Will: Stick with it. It's gonna get frustrating at times and you're going to want to throw the paints away and you're going to want to throw your mini down the garbage disposal. But the thing that people forget is it's paint. Nothing is irrevocable. If you make a mistake, if you screw up horribly, you take it outside, you spray paint your base coat again and you start over. It's not a big deal. Painting minis is a wonderful kind of analogy for life where everything seems to be so minute and so detailed. But at the end of the day, nothing is a problem that can't be fixed. So, you turn around and you take a breath and you gather your Zen and start over. And when you can get to that place becomes very therapeutic. You know, I've talked a lot about how I deal with anxiety, and one of the things that really helps is painting minis because you sit there and you're just, it's quiet and you're concentrating on one thing and your brain really does concentrate on what you're doing and it really quiets you down. So yeah, it's wonderful that just stick with it and just remember that there's no mistake that can't be fixed. So that would be my biggest advice.

Tommy: Thanks. That was, that was a beautiful analogy. You mentioned that you sit down and it's quiet. I know in his episodes of Painters Guild, Matt talked about soundtracking his painting experience, and me and my wife, we sit down to paint minis and other things and we put on Bob's Burgers in the background. Do you listen to anything when you paint?

Will: I do. It depends on the mood I'm in. I will listen to anything from classic rock to, there's nothing like putting on a great Pink Floyd album and just pressing play and letting the album run from beginning to end and painting the mini. You know, you put on "Wish You Were Here" and you start painting your mini by the time "Have a Cigar" comes on, you've got a good base coat going. So, you know, by the time you're halfway through "Shine on You Crazy Diamond," you're drying up already. So, it's pretty wonderful to paint to.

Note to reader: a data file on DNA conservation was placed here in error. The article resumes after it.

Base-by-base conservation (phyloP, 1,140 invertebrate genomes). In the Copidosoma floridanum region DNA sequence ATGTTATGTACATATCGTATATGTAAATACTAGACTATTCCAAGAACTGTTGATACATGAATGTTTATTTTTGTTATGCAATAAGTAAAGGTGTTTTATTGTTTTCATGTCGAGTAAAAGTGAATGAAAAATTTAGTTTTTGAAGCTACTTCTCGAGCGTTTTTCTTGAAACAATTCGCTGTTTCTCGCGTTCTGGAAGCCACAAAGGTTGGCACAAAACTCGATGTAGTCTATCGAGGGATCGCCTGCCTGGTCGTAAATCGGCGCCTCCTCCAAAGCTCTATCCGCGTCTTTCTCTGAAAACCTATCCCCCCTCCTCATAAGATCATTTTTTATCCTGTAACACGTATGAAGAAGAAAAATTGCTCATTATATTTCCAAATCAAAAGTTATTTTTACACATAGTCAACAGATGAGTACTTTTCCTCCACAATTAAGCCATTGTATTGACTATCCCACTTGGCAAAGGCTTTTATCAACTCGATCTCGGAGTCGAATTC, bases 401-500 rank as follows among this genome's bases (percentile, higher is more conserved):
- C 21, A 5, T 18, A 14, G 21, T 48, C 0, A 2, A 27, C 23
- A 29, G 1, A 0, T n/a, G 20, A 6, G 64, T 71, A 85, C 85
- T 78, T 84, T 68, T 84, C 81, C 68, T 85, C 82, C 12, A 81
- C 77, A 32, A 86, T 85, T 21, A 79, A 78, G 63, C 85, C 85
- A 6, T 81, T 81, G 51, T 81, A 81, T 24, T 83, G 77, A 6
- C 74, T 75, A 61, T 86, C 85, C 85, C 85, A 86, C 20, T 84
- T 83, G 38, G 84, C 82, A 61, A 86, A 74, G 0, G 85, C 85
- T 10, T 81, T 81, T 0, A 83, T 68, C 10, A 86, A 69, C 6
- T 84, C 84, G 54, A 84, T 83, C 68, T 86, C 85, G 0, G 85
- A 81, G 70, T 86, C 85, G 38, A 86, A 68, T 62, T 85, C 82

Tommy: That sounds great. I'm pretty sure that's how Pink Floyd intended for people to enjoy their music.

Will: That's how, I think it was too. You're supposed to put on a Floyd album, and you're supposed to paint the minis. I think that was the intention of Dave Gilmour and Roger Waters when they started.

Tommy: I concur. So, let's go in a little deeper. Let's actually talk about Mini Primetime itself. Now, as I understand it, you're going to be going through, I'm making some assumptions here, so feel free to correct me, but I'm assuming that each episode you'll be taking a cast member of Critical Role and helping them paint their Mighty Nein miniature.

Will: That is true. The thing about Painters Guild was it's a very long show. It was, you know, sometimes 40-minute episodes, some people don't have that amount of time to dedicate to just learning a tip. So Mini Primetime, especially at the beginning, we're concentrating on very specific techniques. So, we might get a mini, I might sit down with Laura or Travis and we might concentrate on one thing. We're going to learn how to fade color or we're going to work on eyes or we're going to work on just the base. We're taking one very specific technique and we're teaching that per episode. So, somebody doesn't have to dedicate 45 minutes because they might know how to base coat. They know how to do certain types of things, but they want to learn how to detail fade. They want to know how to edge highlights. So, we will take one person and we'll do very techniques with them the entire time, all the while interviewing them in a way that we found to be pretty fun. They were definitely on their toes most of the time they didn't know what questions were coming or what direction they were coming from. And I think people are going to be pretty happy, and I think they're also gonna be able to see their famous Critical Role cast members in an entirely new light, which was part of the point too.